The relaxed rules the government announced for Medicare+Choice are likely too little too late for most of the major healthcare plans.
Several health plans--including Cigna and Aetna--have either announced their withdrawal from Medicare managed care or strongly hinted that's the path they will take. Health plans must tell HCFA by July 3 whether they will participate at all in the program or cut back services in 2001.
More withdrawals are expected despite HCFA's recently announced flexibility for plans offering Medicare+Choice, including allowing plans to rejoin the program after two years instead of five and implementing a bonus payment program to encourage plans to serve beneficiaries in underserved areas.
The potential mass exodus has caught the attention of President Clinton, who says something needs to be done with the program that was supposed to be Medicare's salvation. Congress is holding hearings on the matter. But with the deadline fast approaching, few people expect a cure this year. Last year, 41 health plans withdrew from the program, and 58 reduced their service areas.
The problem is reimbursement, specifically the lack of it. HCFA officials say health plans are guaranteed this year a minimum increase of 2%.
The 7% to 8% rise per year of healthcare costs isn't being covered by the 2% a year increase in Medicare payments, says Mark Di Giorgio, a Cigna spokesman.
"When your costs are escalating beyond reimbursement, it's not a good situation," he says. "It's one we didn't want to be in."
So Cigna gave notice that it plans to leave 11 markets effective Jan. 1, affecting about 104,000 of its 160,000 senior enrollees.
Officials at Aetna, the nation's largest insurer, wouldn't say at press time what their plans were. However, during an appearance in Connecticut, CEO William Donaldson said that the company couldn't afford to continue to lose money in the program.
Aetna officials planned to publicly announce their decision in late June or early July.
Cigna officials say the company will exit the majority of its Medicare managed care markets when the contracts expire at the end of the year. The company plans to keep its Medicare managed care programs at its staff models in Phoenix and New Mexico, Di Giorgio says.
The company didn't want to cause any disruption in service, he says. But "we didn't want to go down the road of decreasing benefit levels and increasing prices. That's no way to treat patients."
Most plans can't provide quality service by "getting 70 cents on the dollar," says Mohit Ghose, a spokesperson for the American Association of Health Plans.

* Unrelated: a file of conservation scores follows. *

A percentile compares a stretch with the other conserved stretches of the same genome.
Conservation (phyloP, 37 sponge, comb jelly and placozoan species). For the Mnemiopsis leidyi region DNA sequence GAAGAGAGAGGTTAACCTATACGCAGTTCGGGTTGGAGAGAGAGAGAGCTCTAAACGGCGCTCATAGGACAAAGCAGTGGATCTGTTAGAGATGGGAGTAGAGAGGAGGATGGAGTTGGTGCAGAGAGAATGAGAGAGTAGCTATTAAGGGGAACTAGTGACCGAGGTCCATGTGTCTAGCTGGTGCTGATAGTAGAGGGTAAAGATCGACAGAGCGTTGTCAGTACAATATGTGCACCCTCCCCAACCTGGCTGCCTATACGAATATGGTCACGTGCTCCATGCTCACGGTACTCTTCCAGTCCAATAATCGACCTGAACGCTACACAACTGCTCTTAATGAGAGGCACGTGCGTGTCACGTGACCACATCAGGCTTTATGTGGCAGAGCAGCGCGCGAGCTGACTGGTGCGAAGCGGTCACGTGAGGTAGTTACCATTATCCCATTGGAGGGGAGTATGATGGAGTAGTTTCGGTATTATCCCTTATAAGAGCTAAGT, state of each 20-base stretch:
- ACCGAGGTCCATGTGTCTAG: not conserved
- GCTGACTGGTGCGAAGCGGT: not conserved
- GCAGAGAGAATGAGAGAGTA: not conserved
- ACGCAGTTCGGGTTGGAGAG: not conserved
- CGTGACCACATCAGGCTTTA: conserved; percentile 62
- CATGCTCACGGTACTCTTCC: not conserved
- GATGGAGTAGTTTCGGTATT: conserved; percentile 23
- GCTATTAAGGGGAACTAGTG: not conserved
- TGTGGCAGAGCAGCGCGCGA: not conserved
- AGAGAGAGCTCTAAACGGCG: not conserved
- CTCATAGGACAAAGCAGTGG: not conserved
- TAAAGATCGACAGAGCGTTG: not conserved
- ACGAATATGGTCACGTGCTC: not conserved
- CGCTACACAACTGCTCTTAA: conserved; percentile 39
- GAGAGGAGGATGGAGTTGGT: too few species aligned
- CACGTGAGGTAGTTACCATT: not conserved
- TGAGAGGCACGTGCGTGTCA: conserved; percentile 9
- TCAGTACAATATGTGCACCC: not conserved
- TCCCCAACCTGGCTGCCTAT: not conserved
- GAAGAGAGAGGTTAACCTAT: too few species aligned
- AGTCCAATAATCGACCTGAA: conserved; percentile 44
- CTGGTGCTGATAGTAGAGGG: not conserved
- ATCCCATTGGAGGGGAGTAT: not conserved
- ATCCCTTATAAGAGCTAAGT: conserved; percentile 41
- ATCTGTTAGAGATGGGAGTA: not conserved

The Balanced Budget Act of 1997, which was designed to enroll more people in the Medicare+Choice program, also cut $11 billion from Medicare reimbursements.
While the Balanced Budget Relief Act last year did limit some of those proposed cuts, the proposed reimbursement increases of 2% to 3% don't come close to the 7% increase of the cost of providing healthcare, Ghose says.
The main issue is the way the program is funded. Plans are reimbursed under a risk adjuster program. Under the risk adjuster schedule, plans with more sick people are paid at higher reimbursement rates.
AAHP officials aren't opposed to the concept of risk adjusters. They are opposed to the way risk adjustors are structured, Ghose says. "It penalizes health plans for doing their jobs well."
Ghose says the payments are based on the number of inpatient hospital days. In other words, managed care companies that have successful disease management programs and keep people out of the hospitals don't receive as much reimbursement as those plans whose patients are in the hospital more, he says.
"It goes against everything that managed care is about," Ghose says. "It needs to be a comprehensive risk adjuster."
There have been some changes: Plans that can demonstrate good disease management for congestive heart failure can receive higher reimbursement, he says.
"That's the type of (plan) that makes sense to us," Ghose says.
The nation's second largest insurer, Minneapolis-based UnitedHealthcare, is evaluating its participation in Medicare managed care, which provides coverage for 400,000 enrollees, says spokesperson Roger Cruzan.
"It's kind of the same news as last year," he says. The company must decide whether it can financially afford to provide healthcare at low reimbursement rates, he says.